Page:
Challenges facing the electric car industry

Challenges facing the electric car industry

Editor Wakesho

Just like any other industry, the electric car industry faces several challenges. The major challenge is cost, owning an electric car is a little bit expensive this is because battery is  expensive, and because batteries in electric cars need to be able to hold massive amounts of charge to make the cars practical for most drivers, they have to be built using expensive materials, most of which are tough to procure. Because electric cars cost a lot to build, they also cost more than comparable gasoline cars to buy. That makes consumers reluctant to adopt them.  Electric cars could be less expensive if electric car makers could ramp up production volume and use economies of scale. But, for that to happen, lots of consumers need to buy electric cars . However, for this to happen prices of electric cars should be lowered.

Apart from cost of EVs being high, convincing customers to switch to ditch combustion car for electric car is a challenge it. Not everyone is  ready to adopt electric cars in their day to day activities, this could be because of  range  That's because of range anxiety. Electric car makers are finding that people are worried about how far they can travel in electric cars before their batteries peter out. In a gasoline-powered car, running low on gas is really no big deal; just pull into a gas station, fill up and in about five minutes you're back on the road. Charging and electric car isn't quite so simple. Most production electric cars about to hit the market can only go about 100 miles (160.9 kilometers) on a single charge, but automakers have been trans-nighting where currently some EVs can go for more than 500 mile (Lucid Air EV) .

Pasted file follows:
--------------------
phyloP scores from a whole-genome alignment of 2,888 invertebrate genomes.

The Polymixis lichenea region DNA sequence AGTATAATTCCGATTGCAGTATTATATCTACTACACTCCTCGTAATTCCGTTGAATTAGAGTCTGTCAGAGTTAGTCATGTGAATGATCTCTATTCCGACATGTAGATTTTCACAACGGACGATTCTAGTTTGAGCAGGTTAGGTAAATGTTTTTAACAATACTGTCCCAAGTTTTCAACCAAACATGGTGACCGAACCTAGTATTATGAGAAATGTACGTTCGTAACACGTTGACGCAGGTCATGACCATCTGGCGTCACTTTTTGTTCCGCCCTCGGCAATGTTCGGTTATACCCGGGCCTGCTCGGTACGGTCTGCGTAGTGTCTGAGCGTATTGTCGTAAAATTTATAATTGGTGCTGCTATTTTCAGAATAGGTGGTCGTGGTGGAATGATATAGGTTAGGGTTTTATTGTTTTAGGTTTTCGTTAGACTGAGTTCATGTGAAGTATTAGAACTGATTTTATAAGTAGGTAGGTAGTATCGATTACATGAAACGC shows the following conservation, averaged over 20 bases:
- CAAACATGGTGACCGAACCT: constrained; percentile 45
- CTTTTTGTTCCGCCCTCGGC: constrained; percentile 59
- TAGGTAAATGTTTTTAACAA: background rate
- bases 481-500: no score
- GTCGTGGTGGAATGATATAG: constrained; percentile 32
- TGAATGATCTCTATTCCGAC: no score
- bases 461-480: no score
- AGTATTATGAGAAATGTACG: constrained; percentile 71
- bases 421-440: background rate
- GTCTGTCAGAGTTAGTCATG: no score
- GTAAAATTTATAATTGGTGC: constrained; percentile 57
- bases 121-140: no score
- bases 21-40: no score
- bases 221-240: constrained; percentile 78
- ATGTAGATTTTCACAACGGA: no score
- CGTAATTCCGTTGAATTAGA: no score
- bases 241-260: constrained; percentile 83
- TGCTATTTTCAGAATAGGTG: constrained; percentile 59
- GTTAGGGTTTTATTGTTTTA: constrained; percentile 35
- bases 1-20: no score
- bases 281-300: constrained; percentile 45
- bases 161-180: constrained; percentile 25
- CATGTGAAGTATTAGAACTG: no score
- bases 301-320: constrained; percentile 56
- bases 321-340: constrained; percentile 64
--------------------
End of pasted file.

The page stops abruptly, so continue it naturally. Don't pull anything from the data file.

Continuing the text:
Recharging an EV is also a challenge , it can take eight hours to recharge.While most people drive less than 40 miles (64.4 kilometers) a day and could easily charge their electric cars overnight, electric cars still aren't useful for road trips. For example, if  you drive 80 miles (128.7 kilometers) in a day, come home and find out that there's an unexpected emergency and you need to drive another 30 miles (48.3 kilometers)? Consumers thinking of situations like that make for a big hurdle that electric cars still have to clear.

Those charging stations are another challenge, they can alleviate a number of concerns consumers have about electric cars. Electric cars represent a vast change to the country's infrastructure. While some charging stations are out in trial phases, most charging still needs to be at home, in a garage. That means that people who live in shared housing or use street parking will likely have the hardest time charging. If the charging infrastructure was improved and more charging station  more people would buy electric cars. But, of course, changes to infrastructure won't be made until more people buy electric cars and call for it.

Limited choice of EV, not so many auto companies are adopting an electric world.For example the number of vans in the UK is growing faster than any type of vehicles because of the rapid growth in online shopping. Small e-vans are already available and the choice on offer is only likely to increase.It is difficult to compare prices for diesel and e-vans. However, it can be significantly more expensive to lease an electric version of a popular van, than a diesel one. This is likely to mean that electric vans remain  not affordable for many small firms and self-employed delivery drivers for some time.

Technology, several battery and charging technology are causing uncertainty in the electric world. For people who live in block or houses that do not have parking spaces or those without private parking spaces. Where will they find their charging stations? this is a major question that they will ask always before buying electric car. Perhaps home charging will not be as important as it is now. Should drivers use facilities at petrol stations, their office or in empty supermarket car parks at night?Other options being explored include induction pads embedded in major roads, which charge cars as they drive over them.

Environment pressure and fuel dependency, car manufacturers are forced to continuously work to decrease CO2 emissions from their new models, which in turn increases their price and decreases their performance and safety. This makes production of vehicles using fossil fuels an increasingly expensive and unpromising venue, especially when combined with the general instability of the oil market.

Selling electricity to vehicle owners will become a big part of the electricity business. However an entire retail delivery system will also have to be built to accommodate this prospective load. This is both an opportunity and a risk. Hope the EV industry is ready.